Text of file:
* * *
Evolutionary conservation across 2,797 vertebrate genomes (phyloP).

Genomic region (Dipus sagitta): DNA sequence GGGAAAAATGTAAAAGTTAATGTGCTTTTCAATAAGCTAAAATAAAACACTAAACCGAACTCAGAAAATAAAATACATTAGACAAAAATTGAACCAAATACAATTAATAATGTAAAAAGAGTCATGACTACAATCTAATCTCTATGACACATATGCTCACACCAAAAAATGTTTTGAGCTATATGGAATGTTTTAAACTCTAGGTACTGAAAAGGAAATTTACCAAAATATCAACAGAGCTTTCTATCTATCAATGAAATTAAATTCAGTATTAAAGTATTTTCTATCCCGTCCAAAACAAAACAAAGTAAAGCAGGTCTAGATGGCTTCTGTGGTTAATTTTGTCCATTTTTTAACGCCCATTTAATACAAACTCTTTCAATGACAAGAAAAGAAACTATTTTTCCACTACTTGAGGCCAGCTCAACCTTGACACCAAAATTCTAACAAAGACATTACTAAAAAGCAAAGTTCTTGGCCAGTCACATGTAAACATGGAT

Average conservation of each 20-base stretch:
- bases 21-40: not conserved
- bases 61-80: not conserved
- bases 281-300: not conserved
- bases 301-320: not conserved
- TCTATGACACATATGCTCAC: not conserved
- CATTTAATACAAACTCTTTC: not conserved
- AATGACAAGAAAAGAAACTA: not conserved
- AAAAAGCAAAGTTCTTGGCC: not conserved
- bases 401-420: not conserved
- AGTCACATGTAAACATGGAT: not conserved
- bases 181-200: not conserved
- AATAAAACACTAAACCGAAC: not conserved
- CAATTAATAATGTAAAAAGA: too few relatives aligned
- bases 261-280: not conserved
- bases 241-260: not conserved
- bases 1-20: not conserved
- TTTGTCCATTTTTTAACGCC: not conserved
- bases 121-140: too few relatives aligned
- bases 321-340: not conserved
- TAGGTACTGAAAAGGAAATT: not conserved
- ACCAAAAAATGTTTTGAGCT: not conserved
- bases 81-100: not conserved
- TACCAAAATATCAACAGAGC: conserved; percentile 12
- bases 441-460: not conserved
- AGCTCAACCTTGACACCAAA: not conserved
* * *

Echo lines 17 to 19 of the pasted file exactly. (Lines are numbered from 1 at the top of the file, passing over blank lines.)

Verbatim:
- bases 261-280: not conserved
- bases 241-260: not conserved
- bases 1-20: not conserved